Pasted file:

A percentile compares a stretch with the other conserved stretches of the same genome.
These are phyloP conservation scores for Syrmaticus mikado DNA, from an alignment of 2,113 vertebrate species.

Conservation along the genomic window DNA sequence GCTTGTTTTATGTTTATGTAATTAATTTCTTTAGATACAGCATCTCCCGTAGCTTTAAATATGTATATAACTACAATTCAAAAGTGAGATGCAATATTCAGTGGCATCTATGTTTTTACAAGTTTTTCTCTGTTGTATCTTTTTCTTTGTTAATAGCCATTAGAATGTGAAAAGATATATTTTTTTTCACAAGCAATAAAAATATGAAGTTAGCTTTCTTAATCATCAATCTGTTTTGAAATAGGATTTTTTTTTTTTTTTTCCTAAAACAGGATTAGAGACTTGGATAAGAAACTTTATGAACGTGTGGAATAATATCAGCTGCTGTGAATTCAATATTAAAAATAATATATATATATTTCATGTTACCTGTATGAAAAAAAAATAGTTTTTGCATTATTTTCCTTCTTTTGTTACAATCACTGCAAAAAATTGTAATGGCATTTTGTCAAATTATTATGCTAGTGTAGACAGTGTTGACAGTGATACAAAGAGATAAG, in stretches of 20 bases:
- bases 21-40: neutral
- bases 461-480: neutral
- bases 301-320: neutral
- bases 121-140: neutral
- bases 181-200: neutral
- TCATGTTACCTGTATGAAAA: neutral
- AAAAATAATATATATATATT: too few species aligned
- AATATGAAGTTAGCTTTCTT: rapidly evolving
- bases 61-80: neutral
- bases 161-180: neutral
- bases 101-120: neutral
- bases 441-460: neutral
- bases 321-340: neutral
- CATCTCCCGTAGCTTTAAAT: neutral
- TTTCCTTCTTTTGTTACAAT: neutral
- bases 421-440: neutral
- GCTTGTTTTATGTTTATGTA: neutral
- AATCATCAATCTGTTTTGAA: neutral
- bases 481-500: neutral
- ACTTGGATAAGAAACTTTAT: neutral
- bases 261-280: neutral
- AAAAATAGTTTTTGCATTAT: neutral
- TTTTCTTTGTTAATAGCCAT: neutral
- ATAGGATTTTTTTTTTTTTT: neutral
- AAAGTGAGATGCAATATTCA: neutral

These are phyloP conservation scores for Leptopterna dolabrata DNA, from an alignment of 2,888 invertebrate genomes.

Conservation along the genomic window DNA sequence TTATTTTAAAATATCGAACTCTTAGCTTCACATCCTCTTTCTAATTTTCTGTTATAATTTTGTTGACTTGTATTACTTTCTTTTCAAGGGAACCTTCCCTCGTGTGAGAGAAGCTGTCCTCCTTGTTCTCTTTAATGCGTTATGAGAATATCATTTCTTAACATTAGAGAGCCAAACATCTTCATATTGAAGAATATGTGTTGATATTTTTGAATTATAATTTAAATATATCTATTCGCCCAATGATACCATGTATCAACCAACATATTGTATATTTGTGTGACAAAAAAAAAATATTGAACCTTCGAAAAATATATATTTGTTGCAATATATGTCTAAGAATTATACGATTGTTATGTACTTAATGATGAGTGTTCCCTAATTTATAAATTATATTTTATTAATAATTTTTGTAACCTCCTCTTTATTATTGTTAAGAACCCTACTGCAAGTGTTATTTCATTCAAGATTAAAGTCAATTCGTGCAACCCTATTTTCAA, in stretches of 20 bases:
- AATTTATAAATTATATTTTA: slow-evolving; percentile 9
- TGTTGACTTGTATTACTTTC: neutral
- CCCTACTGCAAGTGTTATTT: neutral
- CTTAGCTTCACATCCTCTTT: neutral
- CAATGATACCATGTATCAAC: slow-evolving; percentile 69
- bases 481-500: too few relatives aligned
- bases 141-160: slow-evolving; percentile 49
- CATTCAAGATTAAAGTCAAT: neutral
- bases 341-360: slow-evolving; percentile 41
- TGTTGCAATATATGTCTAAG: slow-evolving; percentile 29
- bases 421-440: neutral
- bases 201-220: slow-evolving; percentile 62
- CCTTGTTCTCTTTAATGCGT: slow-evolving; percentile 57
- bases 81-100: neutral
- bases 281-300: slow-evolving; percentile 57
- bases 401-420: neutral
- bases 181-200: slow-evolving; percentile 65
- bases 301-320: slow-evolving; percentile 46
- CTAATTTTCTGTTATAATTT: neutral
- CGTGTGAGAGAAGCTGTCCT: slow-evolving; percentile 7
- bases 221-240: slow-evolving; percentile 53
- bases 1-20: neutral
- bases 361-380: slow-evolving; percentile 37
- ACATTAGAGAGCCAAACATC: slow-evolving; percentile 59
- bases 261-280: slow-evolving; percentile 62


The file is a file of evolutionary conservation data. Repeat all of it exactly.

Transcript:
A percentile compares a stretch with the other conserved stretches of the same genome.
These are phyloP conservation scores for Syrmaticus mikado DNA, from an alignment of 2,113 vertebrate species.

Conservation along the genomic window DNA sequence GCTTGTTTTATGTTTATGTAATTAATTTCTTTAGATACAGCATCTCCCGTAGCTTTAAATATGTATATAACTACAATTCAAAAGTGAGATGCAATATTCAGTGGCATCTATGTTTTTACAAGTTTTTCTCTGTTGTATCTTTTTCTTTGTTAATAGCCATTAGAATGTGAAAAGATATATTTTTTTTCACAAGCAATAAAAATATGAAGTTAGCTTTCTTAATCATCAATCTGTTTTGAAATAGGATTTTTTTTTTTTTTTTCCTAAAACAGGATTAGAGACTTGGATAAGAAACTTTATGAACGTGTGGAATAATATCAGCTGCTGTGAATTCAATATTAAAAATAATATATATATATTTCATGTTACCTGTATGAAAAAAAAATAGTTTTTGCATTATTTTCCTTCTTTTGTTACAATCACTGCAAAAAATTGTAATGGCATTTTGTCAAATTATTATGCTAGTGTAGACAGTGTTGACAGTGATACAAAGAGATAAG, in stretches of 20 bases:
- bases 21-40: neutral
- bases 461-480: neutral
- bases 301-320: neutral
- bases 121-140: neutral
- bases 181-200: neutral
- TCATGTTACCTGTATGAAAA: neutral
- AAAAATAATATATATATATT: too few species aligned
- AATATGAAGTTAGCTTTCTT: rapidly evolving
- bases 61-80: neutral
- bases 161-180: neutral
- bases 101-120: neutral
- bases 441-460: neutral
- bases 321-340: neutral
- CATCTCCCGTAGCTTTAAAT: neutral
- TTTCCTTCTTTTGTTACAAT: neutral
- bases 421-440: neutral
- GCTTGTTTTATGTTTATGTA: neutral
- AATCATCAATCTGTTTTGAA: neutral
- bases 481-500: neutral
- ACTTGGATAAGAAACTTTAT: neutral
- bases 261-280: neutral
- AAAAATAGTTTTTGCATTAT: neutral
- TTTTCTTTGTTAATAGCCAT: neutral
- ATAGGATTTTTTTTTTTTTT: neutral
- AAAGTGAGATGCAATATTCA: neutral

These are phyloP conservation scores for Leptopterna dolabrata DNA, from an alignment of 2,888 invertebrate genomes.

Conservation along the genomic window DNA sequence TTATTTTAAAATATCGAACTCTTAGCTTCACATCCTCTTTCTAATTTTCTGTTATAATTTTGTTGACTTGTATTACTTTCTTTTCAAGGGAACCTTCCCTCGTGTGAGAGAAGCTGTCCTCCTTGTTCTCTTTAATGCGTTATGAGAATATCATTTCTTAACATTAGAGAGCCAAACATCTTCATATTGAAGAATATGTGTTGATATTTTTGAATTATAATTTAAATATATCTATTCGCCCAATGATACCATGTATCAACCAACATATTGTATATTTGTGTGACAAAAAAAAAATATTGAACCTTCGAAAAATATATATTTGTTGCAATATATGTCTAAGAATTATACGATTGTTATGTACTTAATGATGAGTGTTCCCTAATTTATAAATTATATTTTATTAATAATTTTTGTAACCTCCTCTTTATTATTGTTAAGAACCCTACTGCAAGTGTTATTTCATTCAAGATTAAAGTCAATTCGTGCAACCCTATTTTCAA, in stretches of 20 bases:
- AATTTATAAATTATATTTTA: slow-evolving; percentile 9
- TGTTGACTTGTATTACTTTC: neutral
- CCCTACTGCAAGTGTTATTT: neutral
- CTTAGCTTCACATCCTCTTT: neutral
- CAATGATACCATGTATCAAC: slow-evolving; percentile 69
- bases 481-500: too few relatives aligned
- bases 141-160: slow-evolving; percentile 49
- CATTCAAGATTAAAGTCAAT: neutral
- bases 341-360: slow-evolving; percentile 41
- TGTTGCAATATATGTCTAAG: slow-evolving; percentile 29
- bases 421-440: neutral
- bases 201-220: slow-evolving; percentile 62
- CCTTGTTCTCTTTAATGCGT: slow-evolving; percentile 57
- bases 81-100: neutral
- bases 281-300: slow-evolving; percentile 57
- bases 401-420: neutral
- bases 181-200: slow-evolving; percentile 65
- bases 301-320: slow-evolving; percentile 46
- CTAATTTTCTGTTATAATTT: neutral
- CGTGTGAGAGAAGCTGTCCT: slow-evolving; percentile 7
- bases 221-240: slow-evolving; percentile 53
- bases 1-20: neutral
- bases 361-380: slow-evolving; percentile 37
- ACATTAGAGAGCCAAACATC: slow-evolving; percentile 59
- bases 261-280: slow-evolving; percentile 62